Everything seemed to be set for the Cameroon worldwide peace walk that had been scheduled on the 2nd January 2017. Cameroon president Paul Biya’s speech on 31 December in which he insinuated that protesters were ‘extremists being manipulated’ did more to inflame the already precarious situation.
The President’s speech was a further example of how out-of-touch the man at the top was, about affairs in the Central African Nation of Cameroon. Riddled with a lot of contradictions, one thing that was clear from the end-of-year address was that protesters were clearly being threatened by the president. Hours following the address, this became evident as most of the strategic towns in the West Cameroon region, which were already militarised, got additional troops.
In the light of all these, it was therefore not surprising when the Civil Society Consortium issued their 11th Press release in which they assessed the situation and called off the protests scheduled for 2nd January.
This action was received with mixed feelings. While some persons were of the opinion that the Consortium had acted responsibly by thinking of the potential loss of lives, there were some persons like Mark Bareta who felt they did not have the mandate to call off the demonstrations. Others like Jet Newton felt that such an action will only embolden the regime in Cameroon.
This notwithstanding. the Leader of the West Cameroon Movement for Change, UK, Mike Takie, quickly reassured members that the Consortium had simply called off the demonstrations in Cameroon and not those planned in other places. He was very emphatic that this was rather a clarion call for the diaspora to understand the need to take the struggle abroad.
This call was hearkened by many who turned up at 10 Downing street, despite the freezing January weather. The banners and placards carried a variety of messages, all leading to one conclusion – West Cameroonians were ready for a long struggle and were not going to give up until Biya made some much-needed reforms that will guarantee the restoration of their lost dignity.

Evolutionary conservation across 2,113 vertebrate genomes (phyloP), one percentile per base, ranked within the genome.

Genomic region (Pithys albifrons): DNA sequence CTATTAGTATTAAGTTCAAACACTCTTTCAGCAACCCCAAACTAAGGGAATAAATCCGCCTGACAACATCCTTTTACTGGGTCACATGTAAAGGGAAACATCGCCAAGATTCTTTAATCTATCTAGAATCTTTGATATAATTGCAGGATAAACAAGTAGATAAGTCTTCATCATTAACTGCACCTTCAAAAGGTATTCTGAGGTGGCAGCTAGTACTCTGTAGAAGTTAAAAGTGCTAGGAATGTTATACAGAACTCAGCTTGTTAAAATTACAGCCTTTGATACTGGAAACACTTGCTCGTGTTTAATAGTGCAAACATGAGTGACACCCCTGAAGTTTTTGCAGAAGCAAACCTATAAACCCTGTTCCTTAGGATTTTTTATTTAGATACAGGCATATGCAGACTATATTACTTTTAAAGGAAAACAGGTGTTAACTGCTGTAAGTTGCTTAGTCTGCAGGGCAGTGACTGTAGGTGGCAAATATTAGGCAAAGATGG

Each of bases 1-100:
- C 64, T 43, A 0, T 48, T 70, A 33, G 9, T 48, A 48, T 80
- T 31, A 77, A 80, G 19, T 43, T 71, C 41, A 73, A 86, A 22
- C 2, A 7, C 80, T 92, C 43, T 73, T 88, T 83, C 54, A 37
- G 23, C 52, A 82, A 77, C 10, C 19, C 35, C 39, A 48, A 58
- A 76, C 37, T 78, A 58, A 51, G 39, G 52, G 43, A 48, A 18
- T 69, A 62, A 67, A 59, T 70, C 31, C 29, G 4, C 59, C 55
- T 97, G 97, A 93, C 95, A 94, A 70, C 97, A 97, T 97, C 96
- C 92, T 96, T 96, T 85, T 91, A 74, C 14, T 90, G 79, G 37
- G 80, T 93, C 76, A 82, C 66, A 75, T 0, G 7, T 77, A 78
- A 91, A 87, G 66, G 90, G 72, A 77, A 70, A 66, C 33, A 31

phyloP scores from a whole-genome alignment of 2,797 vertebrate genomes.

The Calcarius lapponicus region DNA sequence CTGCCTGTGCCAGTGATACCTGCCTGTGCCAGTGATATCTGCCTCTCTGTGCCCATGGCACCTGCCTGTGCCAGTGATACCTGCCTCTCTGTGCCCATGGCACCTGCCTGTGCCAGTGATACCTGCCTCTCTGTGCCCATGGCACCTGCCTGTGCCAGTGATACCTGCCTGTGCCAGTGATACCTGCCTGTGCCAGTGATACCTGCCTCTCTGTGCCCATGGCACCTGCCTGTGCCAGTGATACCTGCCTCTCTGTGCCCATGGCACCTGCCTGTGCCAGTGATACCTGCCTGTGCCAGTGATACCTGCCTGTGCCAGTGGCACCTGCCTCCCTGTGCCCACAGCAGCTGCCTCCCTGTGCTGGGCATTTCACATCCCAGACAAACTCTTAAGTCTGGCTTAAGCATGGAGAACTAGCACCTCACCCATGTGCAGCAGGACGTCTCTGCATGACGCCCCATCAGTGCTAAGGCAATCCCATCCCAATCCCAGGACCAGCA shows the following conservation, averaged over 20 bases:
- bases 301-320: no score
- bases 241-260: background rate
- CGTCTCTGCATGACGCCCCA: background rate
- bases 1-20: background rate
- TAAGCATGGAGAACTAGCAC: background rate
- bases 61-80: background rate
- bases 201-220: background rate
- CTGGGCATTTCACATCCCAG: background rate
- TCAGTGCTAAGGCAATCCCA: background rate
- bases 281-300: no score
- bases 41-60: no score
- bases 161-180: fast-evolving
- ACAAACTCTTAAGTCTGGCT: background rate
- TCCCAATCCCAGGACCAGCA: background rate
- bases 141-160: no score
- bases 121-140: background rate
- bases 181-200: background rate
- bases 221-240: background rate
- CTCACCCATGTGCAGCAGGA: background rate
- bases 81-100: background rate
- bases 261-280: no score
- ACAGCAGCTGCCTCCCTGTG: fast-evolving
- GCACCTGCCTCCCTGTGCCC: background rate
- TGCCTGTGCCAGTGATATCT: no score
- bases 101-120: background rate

After several messages either addressing the protesters, addressing the UK Prime Minister, Theresa May MP, addressing the Biya Regime or simply addressing the general public, the protesters, walked through Whitehall to Trafalgar Square where more speeches and exaltations were made.
When the London protesters finally gathered in a local pub for some refreshments and deliberations, one thing was certain – they were poised for a long, bitter struggle. None of them was under the illusion that this was going to be an easy walk. Nonetheless, they seemed in agreement on one thing – it was either this walk was taken to its logical conclusion or West Cameroonians would see their gradual extermination by Biya.
An address from Mr. Takie further informed the group of many planned activities including upcoming demonstrations in and around London. The next destination was a revisit to the Commonwealth Secretariat to get a response to the petition handed to them a few weeks ago.
The response from all gathered was unanimous – THE STRUGGLE CONTINUES!